Construction spending in January skidded 0.8%, at a seasonally adjusted annual rate (SAAR), from an upwardly revised December total, the Census Bureau reported on Thursday. The January figure was pulled down by a 1.7% drop in residential construction, the 10th straight decline. Nonresidential spending rose 0.2%. Compared to January 2006, spending was down 1.2% overall and down 13% for residential but up 14% for nonresidential, which surpassed the residential subtotal for the first time since 2002. Private residential components diverged greatly: new single-family fell 4.2% for the month and 26% year-over-year; new multi-family, -1.9% and +4.6%; residential improvements, +3.1% and +19%. Among large private nonresidential categories, lodging soared 3.1% and 59%; office leaped 3.4% and 34%; hospitals, +0.4% and +25%; multi-retail, +3.8% and +18%; manufacturing, +4.3% and +17%; electric power, -13% and +8%. Among large public categories, highway and street rose 3.2% and 12%; educational, -2.6% and +8.8%; transportation, +0.7% and +20%; and sewage and waste disposal, +1.0% and +11%.

Manufacturing construction seems poised to rise more. On Tuesday, Toyota announced it would build a $1.3 billion plant to assemble sport-utility vehicles near Tupelo, Mississippi. On Wednesday, Energy Secretary Samuel Bodman announced the agency would invest up to $385 million in six plants to make ethanol from various sources. The total investment is expected to be at least $1.2 billion, in plants near Emmetsburg, Iowa; Colwich, Kansas; LaBelle, Florida; Corona, California; Shelley, Idaho; and Soperton, Georgia.

Electric power construction may be scaled back from previously announced growth plans. On Monday, a private-equity group announced it would buy out Texas utility TXU and cancel eight of 11 planned coal-fired plants. On Wednesday, Duke Energy announced that North Carolina utility regulators had approved only one of two coal-fired plants it sought to build and that it would await a final order and air-quality permits before deciding how to proceed. But transmission construction is growing. Engineering News-Record reported on February 19 that a new “Electricity Transmission Overview” by brokerage firm A.G. Edwards & Sons predicted, “We are in the early stages of what will likely be a multiyear build-out of the nation’s electric transmission system…” An “Energy Data Alert” issued in December by the Edision Electric Institute, the trade association for investor-owned utilities, found, “From 2006-2009, preliminary results indicate that the industry is planning to invest $31.5 billion…nearly a 60% increase over the amount invested from 2002-2005.”

Several indicators this week suggest that price increases are not a widespread problem in the economy but are for some construction materials. The Bureau of Economic Analysis (BEA) reported on Wednesday that real (net of inflation) gross domestic product (GDP) increased 2.2% (SAAR) in the fourth quarter, not 3.5% as BEA had initially estimated a month ago. The price index for GDP rose just 1.7% (SAAR), down from 1.9% in the third quarter, but the price index for nonresidential structures (including mines and wells) climbed 5.4%, up from 5.3%. Real investment in nonresidential structures fell 0.6%, after rising 10% in the third quarter. Summarizing its February survey of manufacturing purchasing executives, the Institute for Supply Management reported on Thursday, “While the prices manufacturers pay reached their highest level in five months, concern about prices is still minimal due to the small number of commodities indicated as up in price.” But those items included two important to construction: aluminum and stainless steel. Copper was reported down in price. Today, “The Friday Report” of the Institute of Scrap Recycling Industries ( cited several reports of higher prices for hot-rolled steel, and for ferrous, aluminum and copper scrap.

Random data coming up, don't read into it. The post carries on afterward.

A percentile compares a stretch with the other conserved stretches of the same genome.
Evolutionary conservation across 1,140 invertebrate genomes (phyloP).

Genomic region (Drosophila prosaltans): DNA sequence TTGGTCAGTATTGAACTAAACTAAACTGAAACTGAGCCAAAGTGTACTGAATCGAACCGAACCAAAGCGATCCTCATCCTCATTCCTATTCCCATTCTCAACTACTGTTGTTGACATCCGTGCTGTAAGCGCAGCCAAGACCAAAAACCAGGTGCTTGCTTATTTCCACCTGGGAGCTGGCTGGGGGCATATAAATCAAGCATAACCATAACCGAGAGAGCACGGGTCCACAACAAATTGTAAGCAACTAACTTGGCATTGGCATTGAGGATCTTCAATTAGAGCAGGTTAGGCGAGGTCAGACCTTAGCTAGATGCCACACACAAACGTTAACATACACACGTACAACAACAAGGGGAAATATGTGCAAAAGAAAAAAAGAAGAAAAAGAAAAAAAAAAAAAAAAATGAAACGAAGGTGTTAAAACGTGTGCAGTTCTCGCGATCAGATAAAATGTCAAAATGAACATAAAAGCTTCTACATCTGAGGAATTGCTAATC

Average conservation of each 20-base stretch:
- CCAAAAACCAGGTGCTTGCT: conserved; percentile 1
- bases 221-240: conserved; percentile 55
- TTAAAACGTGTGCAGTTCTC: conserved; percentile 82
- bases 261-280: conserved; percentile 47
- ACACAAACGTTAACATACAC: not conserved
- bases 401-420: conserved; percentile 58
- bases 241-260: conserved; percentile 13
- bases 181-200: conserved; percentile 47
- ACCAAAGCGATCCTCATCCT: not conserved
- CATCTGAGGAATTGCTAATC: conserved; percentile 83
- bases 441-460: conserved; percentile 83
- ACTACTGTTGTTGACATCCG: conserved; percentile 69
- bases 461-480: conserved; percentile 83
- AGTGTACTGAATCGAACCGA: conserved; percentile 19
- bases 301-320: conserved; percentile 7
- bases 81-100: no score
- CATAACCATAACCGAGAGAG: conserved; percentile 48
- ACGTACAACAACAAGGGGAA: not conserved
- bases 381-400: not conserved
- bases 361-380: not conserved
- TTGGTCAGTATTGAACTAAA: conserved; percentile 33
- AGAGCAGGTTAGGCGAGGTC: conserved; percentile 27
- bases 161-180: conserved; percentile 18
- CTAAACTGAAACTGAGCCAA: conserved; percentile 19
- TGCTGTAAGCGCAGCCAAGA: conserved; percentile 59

Housing indicators this week were mixed. On Thursday, the Office of Federal Housing Enterprise Oversight (OFHEO) reported that the value of single-family houses appreciated 1.1% nationally in the fourth quarter, up from 1.0% in the third quarter. For the four quarters since late 2005, appreciation averaged 5.9%. The highest four-quarter appreciation was in Utah, 18%; Wyoming, Idaho and Washington, all 14%; and Oregon, 13%. Last was Michigan, -0.4%; just behind Massachusetts, 0.5%; Ohio, 1%; Minnesota and Indiana, both 2%. OFHEO noted, “California saw quarterly appreciation rates that were negative in 21 of the 26 [ranked] metropolitan areas. Nevada, which had the highest statewide appreciation in the nation two years ago, is now ranked 40th. [In the fourth quarter,] Nevada prices declined 0.2%.” OFHEO measures the value of all sales and refinancings in a quarter for houses with “conforming, conventional” loans backed by Freddie Mac or Fannie Mae. On Wednesday, Census reported that contracts signed in January for sales of new single-family houses plunged 17% (SAAR) from December and 20% from January 2006. The inventory of unsold houses, a tentative signal of future construction, leveled off after dropping for four months. On Tuesday, the National Association of Realtors reported that existing-home sales in January rose 3.0% (SAAR) from December but were 4.3% below the January 2006 rate. Existing-home sales measure closings for contracts typically signed 45-60 days earlier.